Thursday 22 August 2019

Kerry survive ... Resurgent Cork let Kingdom off hook

Kerry 1-19 Cork 3-10

Kerry’s Tom O’Sullivan celebrates after scoring his side’s first-half goal during last night’s Munster final in Páirc Uí Chaoimh. Photo: Sportsfile
Kerry’s Tom O’Sullivan celebrates after scoring his side’s first-half goal during last night’s Munster final in Páirc Uí Chaoimh. Photo: Sportsfile
Donnchadh Boyle

Donnchadh Boyle

Kerry are Munster champions for the 81st time but Peter Keane's team left Páirc UÍ Chaoimh with at least as many questions as answers.

In front of 18,265, one of the poorest crowds to watch a Munster SFC final in the last 40 years, Cork came to within a whisker of pulling off a major shock. Kerry did just enough to get by.

Please log in or register with Independent.ie for free access to this article.

Log In

Kerry's Stephen O'Brien is tackled by Cork's Sean White. Photo: Sportsfile
Kerry's Stephen O'Brien is tackled by Cork's Sean White. Photo: Sportsfile

They roll into the Super 8 as Munster champions, as was widely expected, but only after the Rebels delivered a much sterner examination than had been anticipated.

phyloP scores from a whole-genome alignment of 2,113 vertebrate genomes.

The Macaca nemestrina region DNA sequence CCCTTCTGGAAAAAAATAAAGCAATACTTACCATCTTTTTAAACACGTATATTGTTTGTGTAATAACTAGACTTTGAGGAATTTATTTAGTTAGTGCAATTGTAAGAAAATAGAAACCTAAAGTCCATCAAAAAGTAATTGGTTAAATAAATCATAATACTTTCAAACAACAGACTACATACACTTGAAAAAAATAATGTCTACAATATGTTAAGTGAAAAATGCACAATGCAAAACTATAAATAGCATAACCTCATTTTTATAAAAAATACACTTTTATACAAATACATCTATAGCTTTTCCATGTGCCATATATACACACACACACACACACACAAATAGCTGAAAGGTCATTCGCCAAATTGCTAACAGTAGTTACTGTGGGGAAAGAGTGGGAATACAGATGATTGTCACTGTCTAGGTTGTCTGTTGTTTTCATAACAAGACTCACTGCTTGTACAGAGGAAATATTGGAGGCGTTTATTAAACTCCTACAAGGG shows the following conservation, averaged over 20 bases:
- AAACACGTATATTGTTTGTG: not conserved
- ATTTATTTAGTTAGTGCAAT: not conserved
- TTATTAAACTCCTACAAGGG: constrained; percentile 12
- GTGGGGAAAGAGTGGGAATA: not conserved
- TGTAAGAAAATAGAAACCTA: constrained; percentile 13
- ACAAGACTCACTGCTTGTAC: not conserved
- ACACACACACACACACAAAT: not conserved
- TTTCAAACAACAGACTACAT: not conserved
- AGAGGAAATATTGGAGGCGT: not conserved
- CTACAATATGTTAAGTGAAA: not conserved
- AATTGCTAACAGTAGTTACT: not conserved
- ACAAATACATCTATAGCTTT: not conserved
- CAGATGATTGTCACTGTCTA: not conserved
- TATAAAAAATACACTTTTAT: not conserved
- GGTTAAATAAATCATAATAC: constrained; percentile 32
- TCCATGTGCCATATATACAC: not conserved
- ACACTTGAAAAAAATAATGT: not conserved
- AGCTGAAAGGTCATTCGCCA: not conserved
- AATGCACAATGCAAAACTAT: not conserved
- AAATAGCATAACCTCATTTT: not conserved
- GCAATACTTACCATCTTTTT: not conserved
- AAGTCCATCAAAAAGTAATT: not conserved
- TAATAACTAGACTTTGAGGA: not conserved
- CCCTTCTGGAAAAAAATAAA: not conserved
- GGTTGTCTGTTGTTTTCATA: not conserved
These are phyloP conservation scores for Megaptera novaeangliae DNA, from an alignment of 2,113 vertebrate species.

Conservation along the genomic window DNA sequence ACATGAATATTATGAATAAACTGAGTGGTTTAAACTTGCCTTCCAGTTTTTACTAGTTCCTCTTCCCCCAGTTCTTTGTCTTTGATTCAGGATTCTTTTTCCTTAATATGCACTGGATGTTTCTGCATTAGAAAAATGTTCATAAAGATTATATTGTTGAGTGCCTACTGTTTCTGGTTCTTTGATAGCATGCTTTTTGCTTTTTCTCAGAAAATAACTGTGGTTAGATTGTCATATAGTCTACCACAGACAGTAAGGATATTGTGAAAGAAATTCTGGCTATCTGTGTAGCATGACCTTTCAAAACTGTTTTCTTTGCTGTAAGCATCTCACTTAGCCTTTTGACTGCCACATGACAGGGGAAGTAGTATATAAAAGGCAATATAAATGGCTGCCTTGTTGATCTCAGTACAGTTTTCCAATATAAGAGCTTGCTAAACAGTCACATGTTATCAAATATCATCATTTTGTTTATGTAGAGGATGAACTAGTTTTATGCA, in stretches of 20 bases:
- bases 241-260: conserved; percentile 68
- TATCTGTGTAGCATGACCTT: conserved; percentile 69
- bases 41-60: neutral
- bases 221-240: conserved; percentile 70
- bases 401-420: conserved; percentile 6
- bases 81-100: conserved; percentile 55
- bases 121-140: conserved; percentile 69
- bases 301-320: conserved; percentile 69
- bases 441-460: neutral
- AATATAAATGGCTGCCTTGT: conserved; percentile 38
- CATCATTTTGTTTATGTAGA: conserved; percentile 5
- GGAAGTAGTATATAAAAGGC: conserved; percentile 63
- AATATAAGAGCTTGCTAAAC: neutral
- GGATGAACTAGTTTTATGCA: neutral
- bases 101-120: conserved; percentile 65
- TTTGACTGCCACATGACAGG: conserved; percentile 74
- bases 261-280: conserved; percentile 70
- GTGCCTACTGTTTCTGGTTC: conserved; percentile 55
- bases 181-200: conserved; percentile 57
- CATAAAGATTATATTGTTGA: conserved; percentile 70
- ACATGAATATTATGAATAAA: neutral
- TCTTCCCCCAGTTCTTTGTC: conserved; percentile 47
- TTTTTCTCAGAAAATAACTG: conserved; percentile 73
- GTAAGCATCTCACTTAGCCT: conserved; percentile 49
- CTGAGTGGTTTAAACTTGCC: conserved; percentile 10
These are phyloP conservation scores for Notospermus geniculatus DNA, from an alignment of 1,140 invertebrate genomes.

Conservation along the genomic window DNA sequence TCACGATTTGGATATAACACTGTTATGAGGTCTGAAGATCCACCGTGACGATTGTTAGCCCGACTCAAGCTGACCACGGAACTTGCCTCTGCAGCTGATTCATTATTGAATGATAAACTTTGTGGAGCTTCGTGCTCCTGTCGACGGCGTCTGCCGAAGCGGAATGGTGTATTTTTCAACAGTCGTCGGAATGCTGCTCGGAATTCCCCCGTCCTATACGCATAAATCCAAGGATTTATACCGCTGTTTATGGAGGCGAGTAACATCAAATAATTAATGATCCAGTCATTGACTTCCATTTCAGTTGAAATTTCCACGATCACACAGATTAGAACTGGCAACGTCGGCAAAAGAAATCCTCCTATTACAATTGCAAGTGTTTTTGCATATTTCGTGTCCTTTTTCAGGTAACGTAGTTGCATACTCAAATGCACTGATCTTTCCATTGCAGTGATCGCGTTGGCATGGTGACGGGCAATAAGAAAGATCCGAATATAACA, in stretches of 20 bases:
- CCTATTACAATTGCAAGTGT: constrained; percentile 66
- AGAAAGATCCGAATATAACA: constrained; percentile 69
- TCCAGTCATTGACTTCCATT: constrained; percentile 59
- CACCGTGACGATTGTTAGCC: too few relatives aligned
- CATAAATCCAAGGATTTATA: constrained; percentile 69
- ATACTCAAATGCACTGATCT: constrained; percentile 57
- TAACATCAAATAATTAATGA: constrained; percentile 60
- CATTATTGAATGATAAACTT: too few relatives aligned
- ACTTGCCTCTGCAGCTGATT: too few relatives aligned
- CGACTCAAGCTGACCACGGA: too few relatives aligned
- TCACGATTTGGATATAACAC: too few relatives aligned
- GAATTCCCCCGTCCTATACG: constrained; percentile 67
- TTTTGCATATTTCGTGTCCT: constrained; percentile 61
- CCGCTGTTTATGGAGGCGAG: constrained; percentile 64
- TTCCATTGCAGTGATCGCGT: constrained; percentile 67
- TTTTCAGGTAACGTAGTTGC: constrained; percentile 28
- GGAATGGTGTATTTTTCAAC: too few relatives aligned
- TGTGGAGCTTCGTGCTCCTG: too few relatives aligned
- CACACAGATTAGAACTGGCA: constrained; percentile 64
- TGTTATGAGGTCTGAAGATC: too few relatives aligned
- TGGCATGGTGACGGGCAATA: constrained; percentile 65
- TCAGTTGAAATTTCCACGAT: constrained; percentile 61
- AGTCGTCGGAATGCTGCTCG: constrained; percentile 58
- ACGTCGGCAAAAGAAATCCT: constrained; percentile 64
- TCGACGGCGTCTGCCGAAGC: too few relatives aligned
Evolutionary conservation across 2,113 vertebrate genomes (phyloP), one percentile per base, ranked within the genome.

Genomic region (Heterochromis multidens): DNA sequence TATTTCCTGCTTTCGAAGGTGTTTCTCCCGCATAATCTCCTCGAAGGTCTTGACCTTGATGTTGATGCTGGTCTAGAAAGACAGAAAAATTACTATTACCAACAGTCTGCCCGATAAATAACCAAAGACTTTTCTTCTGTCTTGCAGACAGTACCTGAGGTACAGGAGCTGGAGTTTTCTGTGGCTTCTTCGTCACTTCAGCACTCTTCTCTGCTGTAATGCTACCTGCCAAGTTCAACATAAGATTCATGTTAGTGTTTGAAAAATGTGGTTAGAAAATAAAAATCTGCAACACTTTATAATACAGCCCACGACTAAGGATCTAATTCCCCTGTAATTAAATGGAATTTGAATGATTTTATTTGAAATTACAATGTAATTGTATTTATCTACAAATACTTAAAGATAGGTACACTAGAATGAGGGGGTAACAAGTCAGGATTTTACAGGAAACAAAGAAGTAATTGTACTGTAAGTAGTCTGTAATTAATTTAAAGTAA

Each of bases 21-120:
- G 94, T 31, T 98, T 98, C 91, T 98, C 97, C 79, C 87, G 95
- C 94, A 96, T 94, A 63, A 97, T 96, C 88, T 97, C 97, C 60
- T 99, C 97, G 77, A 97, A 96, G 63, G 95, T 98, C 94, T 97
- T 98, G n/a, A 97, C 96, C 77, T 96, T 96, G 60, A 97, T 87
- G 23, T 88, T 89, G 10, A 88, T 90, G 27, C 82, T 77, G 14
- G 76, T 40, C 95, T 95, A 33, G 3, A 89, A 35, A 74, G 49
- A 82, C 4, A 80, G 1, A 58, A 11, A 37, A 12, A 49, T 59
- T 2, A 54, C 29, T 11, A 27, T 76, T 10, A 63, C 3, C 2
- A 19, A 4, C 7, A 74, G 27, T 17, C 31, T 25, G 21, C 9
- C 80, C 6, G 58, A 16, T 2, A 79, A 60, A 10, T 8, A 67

On the positive side for Kerry, they dug out a result when the game might have gone away from them. Paul Geaney's second-half sending-off meant they had to do it the hard way and the likes of David Clifford and Stephen O'Brien produced some huge moments for the title holders.

However, Kerry conceded three goals and Cork might easily have added another three as the Kingdom's defence looked open. Kerry won't play again until the weekend of July 13/14, but manager Peter Keane and Co know they have plenty of work to do.

Some of the stats surrounding Kerry's first half gave the impression that they had put down a good performance - they didn't kick a wide and didn't allow Cork to score a point from play. However, the most pressing issue for Keane is the number of clear goal chances Cork created in the opening half.

Cork's Kevin O’Driscoll after the match. Photo: Sportsfile
Cork's Kevin O’Driscoll after the match. Photo: Sportsfile